1. May 10, 2010

snoopies622

I've read that even before the 20th century physicists realized that light carries momentum, and that - although experiment is the ultimate arbiter in science - one can arrive at this conclusion by studying Maxwell's equations alone. If this is the case, could someone give me an outline of the reasoning employed?

2. May 11, 2010

clem

In the interaction of EM fields with matter, the momentum of the matter is not conserved.
Conservation of momentum is restored by lattrilbuting momentum to the EM field.

3. May 11, 2010

snoopies622

Thanks, clem. I'll give that some thought..

4. May 11, 2010

matonski

The following argument is taken from the Feynman Lectures on Physics, Vol 1 sec 34-9.

Light consists of transverse electric and magnetic fields. If you shine light on a surface, the charges in the surface will move in the direction of the electric field. Since this direction is perpendicular to the magnetic field, the charges will experience a magnetic force in the direction that the light is traveling. Thus, the surface will receive momentum due to the light.

In detail, the force due the the magnetic field is.

$$F = qvB$$

Since $B = E/c$, in a light wave,

$$F = qv \frac{E}{c}$$

However, $q E$ is the electric force on the charge and force times velocity is the work done by the field. Thus, let $W$ be the energy in the field. Then,

$$F = \frac{1}{c}\frac{dW}{dt}$$.

Thus, since $F = dp/dt$

$$p = \frac{W}{c}$$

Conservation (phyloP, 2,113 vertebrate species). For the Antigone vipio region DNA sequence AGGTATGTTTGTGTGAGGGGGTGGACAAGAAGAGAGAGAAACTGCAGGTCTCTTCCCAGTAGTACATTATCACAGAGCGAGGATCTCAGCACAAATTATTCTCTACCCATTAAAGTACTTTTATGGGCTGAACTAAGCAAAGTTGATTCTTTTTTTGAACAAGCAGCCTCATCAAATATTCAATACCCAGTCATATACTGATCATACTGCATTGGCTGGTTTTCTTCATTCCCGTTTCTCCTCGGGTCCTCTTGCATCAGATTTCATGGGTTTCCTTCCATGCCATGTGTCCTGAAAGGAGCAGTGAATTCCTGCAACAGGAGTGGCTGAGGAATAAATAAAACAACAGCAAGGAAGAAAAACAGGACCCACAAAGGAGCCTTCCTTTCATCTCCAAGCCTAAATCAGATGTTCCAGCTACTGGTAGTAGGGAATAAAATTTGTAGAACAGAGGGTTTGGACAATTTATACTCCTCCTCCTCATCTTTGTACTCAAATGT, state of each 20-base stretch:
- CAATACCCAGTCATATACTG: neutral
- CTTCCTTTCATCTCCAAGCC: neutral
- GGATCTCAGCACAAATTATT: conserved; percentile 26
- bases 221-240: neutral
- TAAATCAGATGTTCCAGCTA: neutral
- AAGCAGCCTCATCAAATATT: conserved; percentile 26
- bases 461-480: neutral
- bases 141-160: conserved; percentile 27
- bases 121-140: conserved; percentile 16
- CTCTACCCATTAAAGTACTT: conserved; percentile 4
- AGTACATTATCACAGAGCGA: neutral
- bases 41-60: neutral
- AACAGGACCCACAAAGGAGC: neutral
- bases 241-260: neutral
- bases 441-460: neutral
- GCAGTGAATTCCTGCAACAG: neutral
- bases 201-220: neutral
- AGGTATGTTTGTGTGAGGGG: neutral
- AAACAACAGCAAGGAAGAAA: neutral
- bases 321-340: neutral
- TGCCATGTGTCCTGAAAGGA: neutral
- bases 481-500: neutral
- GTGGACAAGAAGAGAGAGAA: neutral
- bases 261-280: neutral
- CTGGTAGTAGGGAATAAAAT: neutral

In other words, the momentum carried by light is equal to its energy divided by c.

5. May 11, 2010

Creator

Hi Snoops;
Apparently you are looking for the Maxwell derivation (rather than the quantum explanation) and I'll assume you want the explanation for LINEAR momentum , (and not angular momentum), which results in momentum (pressure) given by the equation of the time averaged Poynting Vector, <S> divided by c.
P = <S>/c

That is an excellent question, and not commonly appreciated.
The first thing to recognize is that a formal derivation for the momentum (pressure) is found by Integrating the average Maxwell stress tensor over the area.

So the first thing to do is find that tensor according to Maxwell.

It can be done by equating the mechanical force equation of a single charge (f = qE + qv x B) to that of the electromagnetic field distribution using Maxwell's eqns....(which satisfies the continuity (charge conservation) equation, Div J = - d(rho)/dt ).

See equation 13.5 here....in an excellent formal derivation I found here in a good Optics text by Hecht:

Begin on page 420 with the section "Maxwell Stress Tensor" for the initial set-up in vacuo, and continue thru pages 421 -423 for the develpment, espec. eqn. 13:10. And then see its application on page 423-424 for finding the radiation pressure...(eqn.13:21)

And of course, experimental verification was done by Nichols and Hull (in 1901): See here (pg 315):

Creator